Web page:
I’ve put an adjustable cheek riser on the stock and it has had the effect of lifting my head position but obviously not the pad height.
    At least it gives me something to play with while I’ve got spare time now .
    FALL IN LOVE WITH THE NUMBERS , NOT THE IDEA

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    Your sight picture is also affected by how far forward or aft you position the scope in the rings (and by the ring height and your cheekpiece of course).
    So, my opinion is that the length of pull is mostly a matter of a comfortable grip for your trigger wrist. As said, prone usually requires a longer LOP than standing. Kneeling ought to be similar to standing and I find sitting is more similar to prone.

    For prone specially, the angle of your body to the rifle axis will affect the head and thus required sight location and too. The "straight behind the rifle" position might allow a shorter LOP and more rear located sight, I suppose.

    As you know, the way to check for natural sight alignment is to mount the rifle to your shoulder in the position you'd like to shoot from, with eyes closed then open them. That's not to say of course that your pre decided preferred position is going to get the best results on target; you should experiment and see the results. David Tubb advocated using your standard technique as a benchmark (control) and testing to see whether a variation gave higher scores.

  6. #6
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    With a prone small bore rifle changing the but pad relative to the stock changes the point of impact. So you can not just move it between positions and not expect to have to resight. At least that my experience. Same with adding spacers.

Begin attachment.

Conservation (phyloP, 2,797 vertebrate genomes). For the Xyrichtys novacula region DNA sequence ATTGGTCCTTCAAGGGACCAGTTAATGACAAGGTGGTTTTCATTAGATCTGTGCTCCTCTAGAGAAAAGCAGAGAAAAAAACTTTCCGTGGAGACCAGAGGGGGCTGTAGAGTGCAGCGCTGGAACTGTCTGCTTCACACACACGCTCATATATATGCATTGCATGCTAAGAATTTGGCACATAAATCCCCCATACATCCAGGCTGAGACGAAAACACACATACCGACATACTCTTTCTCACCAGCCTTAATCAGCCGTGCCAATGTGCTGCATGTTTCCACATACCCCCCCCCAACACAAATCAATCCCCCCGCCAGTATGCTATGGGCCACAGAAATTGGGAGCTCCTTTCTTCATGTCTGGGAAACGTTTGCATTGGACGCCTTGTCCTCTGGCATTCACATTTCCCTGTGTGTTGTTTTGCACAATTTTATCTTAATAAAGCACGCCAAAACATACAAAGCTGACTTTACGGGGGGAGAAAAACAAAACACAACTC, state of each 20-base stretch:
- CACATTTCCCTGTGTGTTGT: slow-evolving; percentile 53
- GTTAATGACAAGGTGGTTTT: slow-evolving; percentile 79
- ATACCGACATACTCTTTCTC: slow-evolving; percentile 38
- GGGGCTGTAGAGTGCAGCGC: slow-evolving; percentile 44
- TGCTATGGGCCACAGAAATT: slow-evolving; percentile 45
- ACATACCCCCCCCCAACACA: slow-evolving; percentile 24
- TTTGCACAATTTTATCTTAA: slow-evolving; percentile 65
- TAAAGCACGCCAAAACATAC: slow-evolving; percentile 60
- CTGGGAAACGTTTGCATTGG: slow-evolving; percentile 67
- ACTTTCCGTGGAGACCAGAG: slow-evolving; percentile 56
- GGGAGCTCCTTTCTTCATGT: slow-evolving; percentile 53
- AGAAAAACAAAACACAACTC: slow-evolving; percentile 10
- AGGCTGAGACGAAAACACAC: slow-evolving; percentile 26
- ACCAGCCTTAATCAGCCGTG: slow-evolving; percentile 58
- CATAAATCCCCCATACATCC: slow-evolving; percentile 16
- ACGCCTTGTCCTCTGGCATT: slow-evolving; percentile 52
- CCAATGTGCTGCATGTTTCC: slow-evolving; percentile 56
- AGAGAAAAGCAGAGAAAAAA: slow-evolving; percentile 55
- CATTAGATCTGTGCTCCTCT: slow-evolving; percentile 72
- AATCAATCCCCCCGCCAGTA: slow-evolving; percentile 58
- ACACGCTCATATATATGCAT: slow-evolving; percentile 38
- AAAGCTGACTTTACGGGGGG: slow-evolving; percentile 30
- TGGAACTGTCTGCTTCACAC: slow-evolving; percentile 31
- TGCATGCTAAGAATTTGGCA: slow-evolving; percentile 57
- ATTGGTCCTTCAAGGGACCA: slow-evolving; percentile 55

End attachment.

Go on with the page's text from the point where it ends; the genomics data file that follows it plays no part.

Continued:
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    In smallbore prone, that change is typically a couple of 1/4 moa clicks which can be quite noticeable over a 10 or 20 shot card.

    More common applications in NZ are hunting and multiposition "precision rifle shooting", where attaining a good stable neutral position tailored to the shot is more important and sub moa variation can be absorbed.

    Even in F Class and Fullbore target rifle, variations in the slope and shape of the mound might render minor adjustments to the LOP on the day beneficial. Someone who shoots those disciplines might be able to comment if that is true.

  8. #8
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    Quote Originally Posted by Ground Control View Post
    I’ve got some butt spacers ordered and will play with different lengths, but reading your observations about butt pad height has got me thinking and I think I’ll also play with raising it as well .
    I’ve put an adjustable cheek riser on the stock and it has had the effect of lifting my head position but obviously not the pad height.
    At least it gives me something to play with while I’ve got spare time now .
    Put a thumb tack into the wall a foot off the floor, get a blanket and do half an hour to an hour of concentrated dry firing. You'll soon know what the rifle needs doing to it for best setup.